The objective was to design, produce, and promote educational material to teach children the importance of scientific excavation in determining historical information about archaeological finds and their setting (video 1). The project created three ten-minute films that highlighted the importance of context, archaeological excavation, and authentication accompanied by lesson plans for the teacher or museum educator. Each film and lesson plan examined one case study to bring alive the excitement of archaeological discovery and convey the topic of the project. Special attention was given to ensure that blind children could participate in all programs, which included a special voice-over for the blind (figure 2). The language of choice was English, Greek, Arabic, and German (participating co-organizers for the project). The documentary series targeted children aged 8–12. It was entitled The Hidden Room and provided a novel twist on archaeology, bringing ancient relics, history and science to life in a fun and powerful way. Each episode explored a story of looting and sensational archaeological discovery in an attempt to shed light on history itself and transport a young audience into the past.
The documentary series encouraged children and their families to come face-to-face with archaeological discoveries and the looting of antiquities across the Mediterranean; in Greece, Cyprus and Egypt. Viewers discover how objects have been looted, stolen or retrieved and travel into hidden tombs, foreign countries and ancient civilizations. They also witness the discovery of invaluable archaeological artifacts and are encouraged to understand that knowledge of an object’s history is lost when a site is plundered. The films are based on stunning photography of archaeological sites and their surrounding landscape, from the hidden tombs of Aidonia in the Peloponnese, to the underground cache at Deir el-Bahri, Luxor and the plains of Cyprus.
The film and lesson plan for Greece describes the looting that took place in Aidonia. In the mid 1970’s, in the Greek village of Aidonia, a Mycenaean beehive tomb was discovered by a villager. Villagers began looting the site and they sold the golden jewelry and intact pottery to middlemen, who transported the treasure to Munich hidden in trucks bearing watermelons. Several years later, archaeologists excavated the looted tombs. The tombs had been emptied but jewelry was discovered intact in one tomb. The stolen goods remained out of sight for 13 years until they were discovered in a small gallery in New York. The artifacts were eventually returned to Greece (Elia 1995; Miller 1996).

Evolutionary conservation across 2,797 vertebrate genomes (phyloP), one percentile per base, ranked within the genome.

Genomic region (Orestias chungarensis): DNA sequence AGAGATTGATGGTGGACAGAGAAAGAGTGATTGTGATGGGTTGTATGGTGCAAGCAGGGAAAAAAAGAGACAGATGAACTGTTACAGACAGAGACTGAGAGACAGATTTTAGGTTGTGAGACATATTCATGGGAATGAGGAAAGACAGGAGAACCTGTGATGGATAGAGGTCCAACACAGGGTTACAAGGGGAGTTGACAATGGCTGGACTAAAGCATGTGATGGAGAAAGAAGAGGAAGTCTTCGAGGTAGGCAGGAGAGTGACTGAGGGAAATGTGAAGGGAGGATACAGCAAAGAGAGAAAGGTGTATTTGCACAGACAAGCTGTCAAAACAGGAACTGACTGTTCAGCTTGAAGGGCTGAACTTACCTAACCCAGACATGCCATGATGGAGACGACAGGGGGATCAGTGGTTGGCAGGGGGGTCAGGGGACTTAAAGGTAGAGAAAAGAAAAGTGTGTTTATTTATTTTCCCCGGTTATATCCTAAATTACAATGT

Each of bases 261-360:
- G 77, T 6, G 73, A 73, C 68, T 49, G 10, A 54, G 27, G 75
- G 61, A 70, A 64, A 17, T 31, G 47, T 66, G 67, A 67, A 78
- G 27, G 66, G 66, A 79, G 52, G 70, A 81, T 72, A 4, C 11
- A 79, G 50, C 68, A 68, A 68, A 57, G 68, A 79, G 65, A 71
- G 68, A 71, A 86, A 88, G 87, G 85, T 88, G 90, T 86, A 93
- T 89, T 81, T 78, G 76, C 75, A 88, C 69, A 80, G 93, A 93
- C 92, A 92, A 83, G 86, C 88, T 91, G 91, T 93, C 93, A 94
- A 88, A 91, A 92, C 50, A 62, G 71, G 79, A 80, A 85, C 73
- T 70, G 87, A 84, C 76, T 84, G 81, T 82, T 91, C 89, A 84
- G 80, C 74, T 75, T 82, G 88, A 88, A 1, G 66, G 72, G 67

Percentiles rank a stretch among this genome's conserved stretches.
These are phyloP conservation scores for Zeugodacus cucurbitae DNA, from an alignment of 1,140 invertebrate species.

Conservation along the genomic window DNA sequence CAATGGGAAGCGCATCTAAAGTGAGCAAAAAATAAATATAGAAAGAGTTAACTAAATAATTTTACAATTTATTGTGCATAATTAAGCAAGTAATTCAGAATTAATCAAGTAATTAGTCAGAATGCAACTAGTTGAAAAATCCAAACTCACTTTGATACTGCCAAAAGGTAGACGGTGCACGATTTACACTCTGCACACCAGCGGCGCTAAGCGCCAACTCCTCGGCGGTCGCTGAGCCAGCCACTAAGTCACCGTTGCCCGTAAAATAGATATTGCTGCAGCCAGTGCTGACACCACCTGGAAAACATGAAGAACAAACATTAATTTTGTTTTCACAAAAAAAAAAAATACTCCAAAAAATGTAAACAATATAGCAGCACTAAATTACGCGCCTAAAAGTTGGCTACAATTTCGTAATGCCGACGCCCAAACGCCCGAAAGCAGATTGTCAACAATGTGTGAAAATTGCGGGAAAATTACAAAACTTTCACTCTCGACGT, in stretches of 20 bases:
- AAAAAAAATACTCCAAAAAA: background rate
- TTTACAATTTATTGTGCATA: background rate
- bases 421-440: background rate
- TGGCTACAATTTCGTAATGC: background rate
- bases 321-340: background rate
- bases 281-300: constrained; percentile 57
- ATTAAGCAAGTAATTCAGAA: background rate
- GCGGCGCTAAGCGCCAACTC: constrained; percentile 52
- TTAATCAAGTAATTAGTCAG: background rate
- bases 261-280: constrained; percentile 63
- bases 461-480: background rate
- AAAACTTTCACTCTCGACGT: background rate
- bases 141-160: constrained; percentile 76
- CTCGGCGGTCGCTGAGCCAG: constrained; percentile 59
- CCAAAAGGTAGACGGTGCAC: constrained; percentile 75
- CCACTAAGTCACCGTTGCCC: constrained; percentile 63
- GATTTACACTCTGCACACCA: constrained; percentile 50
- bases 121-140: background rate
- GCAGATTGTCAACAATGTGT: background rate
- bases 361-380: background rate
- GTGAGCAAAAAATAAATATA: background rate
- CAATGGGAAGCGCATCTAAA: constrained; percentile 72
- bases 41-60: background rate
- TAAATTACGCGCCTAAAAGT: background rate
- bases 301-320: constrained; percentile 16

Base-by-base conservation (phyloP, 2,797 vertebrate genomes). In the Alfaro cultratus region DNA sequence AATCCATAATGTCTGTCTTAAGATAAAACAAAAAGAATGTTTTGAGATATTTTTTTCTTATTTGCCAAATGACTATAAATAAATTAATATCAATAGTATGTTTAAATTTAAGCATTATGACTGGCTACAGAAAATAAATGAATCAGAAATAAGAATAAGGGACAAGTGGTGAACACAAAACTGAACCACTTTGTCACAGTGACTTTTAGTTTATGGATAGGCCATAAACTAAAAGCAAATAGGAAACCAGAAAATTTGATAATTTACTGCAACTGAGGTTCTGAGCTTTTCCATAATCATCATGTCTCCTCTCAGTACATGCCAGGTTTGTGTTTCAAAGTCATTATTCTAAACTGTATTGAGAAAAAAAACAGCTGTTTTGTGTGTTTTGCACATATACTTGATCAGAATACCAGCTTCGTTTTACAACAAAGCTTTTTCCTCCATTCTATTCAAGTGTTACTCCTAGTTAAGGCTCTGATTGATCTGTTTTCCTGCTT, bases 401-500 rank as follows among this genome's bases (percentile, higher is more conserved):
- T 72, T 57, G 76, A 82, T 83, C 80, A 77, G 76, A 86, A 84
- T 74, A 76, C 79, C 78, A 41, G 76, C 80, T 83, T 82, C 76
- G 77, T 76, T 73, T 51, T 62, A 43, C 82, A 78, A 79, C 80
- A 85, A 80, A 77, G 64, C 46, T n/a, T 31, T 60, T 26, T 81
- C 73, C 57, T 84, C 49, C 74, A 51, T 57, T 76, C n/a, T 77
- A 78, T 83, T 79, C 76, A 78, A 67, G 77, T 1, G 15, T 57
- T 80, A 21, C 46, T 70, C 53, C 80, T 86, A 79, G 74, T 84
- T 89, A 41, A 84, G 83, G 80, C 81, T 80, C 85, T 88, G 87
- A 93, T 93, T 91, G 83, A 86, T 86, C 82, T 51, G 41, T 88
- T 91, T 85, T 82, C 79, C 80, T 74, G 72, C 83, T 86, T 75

For Egypt, the film describes the looting that occurred in the 19th century in the cliffs in Deir el-Bahri in Luxor, Egypt by a family. The family’s young child, burdened with the guilt of looting so many tombs with his family, informed the police and the family was arrested (Salam 1969). The looted mummies were immediately transported to the Cairo Museum (Graefe and Belova 2010). Most of the mummies in the Cairo Museum today come from the cache at Deir el-Bahri (video 2).
For Cyprus, the movie tells the story of the extensive pillaging that took place on the island in the mid-19th century. The American consul in Cyprus, General Luigi Palma di Cesnola, became an amateur archaeologist in order to profit from the trade of antiquities. During his time on the island, he gathered around 35,000 objects, which were then auctioned to the Metropolitan Museum in New York as well as other museums (Waxman 2008). Turkish authorities were informed about the sale and prohibited the export of this enormous collection. Cesnola immediately loaded his treasures onto boats in order to remove them from Cyprus (figure 3).
Lesson plans accompany each movie in each respective language to help guide the museum educator or teacher if they wish to implement the program at a museum or in the classroom. The educational program was inaugurated and carried out at the museums represented in the project and aids were implemented, such as mock excavations, LEGO constructions, and exhibitions with replica artifacts (specially designed for school children and blind people) so as to reinforce the message of the movie and lesson plan. The movies and lesson plans are also available on CDs for other museums or schools interested in carrying out the program in the future.